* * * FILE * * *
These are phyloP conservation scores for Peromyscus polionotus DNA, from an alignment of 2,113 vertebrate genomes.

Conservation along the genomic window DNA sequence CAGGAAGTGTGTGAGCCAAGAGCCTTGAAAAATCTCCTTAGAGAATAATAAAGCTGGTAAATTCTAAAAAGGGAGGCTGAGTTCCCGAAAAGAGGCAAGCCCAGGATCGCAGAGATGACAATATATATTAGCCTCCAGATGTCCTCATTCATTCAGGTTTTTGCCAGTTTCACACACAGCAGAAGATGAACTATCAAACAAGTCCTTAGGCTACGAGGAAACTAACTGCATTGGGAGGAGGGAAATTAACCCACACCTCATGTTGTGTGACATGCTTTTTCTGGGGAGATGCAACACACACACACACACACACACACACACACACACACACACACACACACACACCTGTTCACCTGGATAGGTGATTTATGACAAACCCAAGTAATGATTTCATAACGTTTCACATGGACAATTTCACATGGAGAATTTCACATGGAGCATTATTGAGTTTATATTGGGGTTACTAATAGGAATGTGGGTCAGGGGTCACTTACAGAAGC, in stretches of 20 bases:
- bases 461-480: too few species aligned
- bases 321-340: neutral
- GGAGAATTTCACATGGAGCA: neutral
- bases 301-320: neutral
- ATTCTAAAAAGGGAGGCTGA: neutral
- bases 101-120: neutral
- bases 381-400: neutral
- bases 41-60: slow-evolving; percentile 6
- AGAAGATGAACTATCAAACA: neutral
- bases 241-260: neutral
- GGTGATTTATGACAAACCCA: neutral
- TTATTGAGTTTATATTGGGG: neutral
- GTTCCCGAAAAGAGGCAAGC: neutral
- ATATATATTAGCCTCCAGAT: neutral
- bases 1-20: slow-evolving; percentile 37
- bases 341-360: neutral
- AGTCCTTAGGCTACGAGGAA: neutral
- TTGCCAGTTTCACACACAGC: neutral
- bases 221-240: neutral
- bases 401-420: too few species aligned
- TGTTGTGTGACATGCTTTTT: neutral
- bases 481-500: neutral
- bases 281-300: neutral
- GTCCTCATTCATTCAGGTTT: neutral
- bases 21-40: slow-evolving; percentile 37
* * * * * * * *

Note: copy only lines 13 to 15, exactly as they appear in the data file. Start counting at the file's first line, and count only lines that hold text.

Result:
- GGTGATTTATGACAAACCCA: neutral
- TTATTGAGTTTATATTGGGG: neutral
- GTTCCCGAAAAGAGGCAAGC: neutral